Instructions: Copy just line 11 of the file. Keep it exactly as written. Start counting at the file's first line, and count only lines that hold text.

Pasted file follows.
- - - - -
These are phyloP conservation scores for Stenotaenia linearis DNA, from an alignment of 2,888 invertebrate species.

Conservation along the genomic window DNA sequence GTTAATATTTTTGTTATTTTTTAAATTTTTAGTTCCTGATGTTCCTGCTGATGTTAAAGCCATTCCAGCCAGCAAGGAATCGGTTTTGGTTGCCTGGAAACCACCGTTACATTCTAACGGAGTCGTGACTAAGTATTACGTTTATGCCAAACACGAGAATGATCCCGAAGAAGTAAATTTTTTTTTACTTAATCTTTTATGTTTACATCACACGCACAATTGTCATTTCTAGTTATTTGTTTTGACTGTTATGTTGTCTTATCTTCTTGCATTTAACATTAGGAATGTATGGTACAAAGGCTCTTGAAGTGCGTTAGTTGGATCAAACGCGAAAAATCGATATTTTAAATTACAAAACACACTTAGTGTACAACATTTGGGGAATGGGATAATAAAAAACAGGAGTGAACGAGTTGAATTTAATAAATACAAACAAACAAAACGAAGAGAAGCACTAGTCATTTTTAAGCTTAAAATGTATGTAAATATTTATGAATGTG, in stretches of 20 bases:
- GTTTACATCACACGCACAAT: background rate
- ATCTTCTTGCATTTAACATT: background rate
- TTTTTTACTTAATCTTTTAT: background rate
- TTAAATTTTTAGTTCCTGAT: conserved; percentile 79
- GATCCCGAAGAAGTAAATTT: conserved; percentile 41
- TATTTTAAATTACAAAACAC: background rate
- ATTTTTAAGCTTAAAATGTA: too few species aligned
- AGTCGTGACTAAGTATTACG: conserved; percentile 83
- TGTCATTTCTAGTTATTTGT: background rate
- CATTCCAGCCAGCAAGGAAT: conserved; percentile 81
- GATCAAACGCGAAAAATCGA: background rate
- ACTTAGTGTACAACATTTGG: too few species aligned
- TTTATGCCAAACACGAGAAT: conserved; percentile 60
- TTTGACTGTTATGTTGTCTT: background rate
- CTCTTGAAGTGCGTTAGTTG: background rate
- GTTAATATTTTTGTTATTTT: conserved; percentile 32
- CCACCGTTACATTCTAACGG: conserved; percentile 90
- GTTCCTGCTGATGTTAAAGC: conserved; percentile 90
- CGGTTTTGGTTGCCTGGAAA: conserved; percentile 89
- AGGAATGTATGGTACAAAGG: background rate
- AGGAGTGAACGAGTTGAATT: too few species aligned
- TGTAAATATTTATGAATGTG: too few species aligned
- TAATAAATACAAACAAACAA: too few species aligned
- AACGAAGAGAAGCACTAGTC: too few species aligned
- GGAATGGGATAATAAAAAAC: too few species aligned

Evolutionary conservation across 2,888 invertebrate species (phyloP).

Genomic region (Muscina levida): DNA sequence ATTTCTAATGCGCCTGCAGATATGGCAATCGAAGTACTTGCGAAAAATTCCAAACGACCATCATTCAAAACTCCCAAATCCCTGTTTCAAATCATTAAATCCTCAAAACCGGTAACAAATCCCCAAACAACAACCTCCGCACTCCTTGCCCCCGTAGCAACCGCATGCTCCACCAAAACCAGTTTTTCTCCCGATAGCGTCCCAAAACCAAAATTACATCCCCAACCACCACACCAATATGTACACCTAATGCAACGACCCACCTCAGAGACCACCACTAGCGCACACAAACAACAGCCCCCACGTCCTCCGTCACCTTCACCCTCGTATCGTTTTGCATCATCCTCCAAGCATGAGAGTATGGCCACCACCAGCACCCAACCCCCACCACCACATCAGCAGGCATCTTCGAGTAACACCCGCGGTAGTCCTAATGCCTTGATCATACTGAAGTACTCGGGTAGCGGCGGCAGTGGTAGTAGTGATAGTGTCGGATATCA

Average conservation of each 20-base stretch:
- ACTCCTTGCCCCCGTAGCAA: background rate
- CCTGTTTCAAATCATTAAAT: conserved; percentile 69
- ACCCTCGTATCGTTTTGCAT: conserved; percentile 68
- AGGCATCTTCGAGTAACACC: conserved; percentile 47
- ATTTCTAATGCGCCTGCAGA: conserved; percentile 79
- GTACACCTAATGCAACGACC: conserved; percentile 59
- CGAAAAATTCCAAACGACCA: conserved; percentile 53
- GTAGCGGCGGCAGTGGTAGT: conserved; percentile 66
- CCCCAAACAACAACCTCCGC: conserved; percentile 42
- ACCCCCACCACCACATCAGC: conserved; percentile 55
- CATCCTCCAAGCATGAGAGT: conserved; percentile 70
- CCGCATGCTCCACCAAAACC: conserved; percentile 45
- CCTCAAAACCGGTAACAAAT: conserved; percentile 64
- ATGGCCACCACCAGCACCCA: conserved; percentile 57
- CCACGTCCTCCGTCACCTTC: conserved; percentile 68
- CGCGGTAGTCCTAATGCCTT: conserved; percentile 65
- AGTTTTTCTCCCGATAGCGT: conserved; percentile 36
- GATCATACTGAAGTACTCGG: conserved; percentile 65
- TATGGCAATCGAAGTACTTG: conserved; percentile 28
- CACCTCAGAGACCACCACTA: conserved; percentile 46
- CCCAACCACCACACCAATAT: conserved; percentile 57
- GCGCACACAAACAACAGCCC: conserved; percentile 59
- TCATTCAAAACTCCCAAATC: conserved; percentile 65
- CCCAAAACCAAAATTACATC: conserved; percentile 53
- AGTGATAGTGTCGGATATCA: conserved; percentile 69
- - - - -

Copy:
- TGTCATTTCTAGTTATTTGT: background rate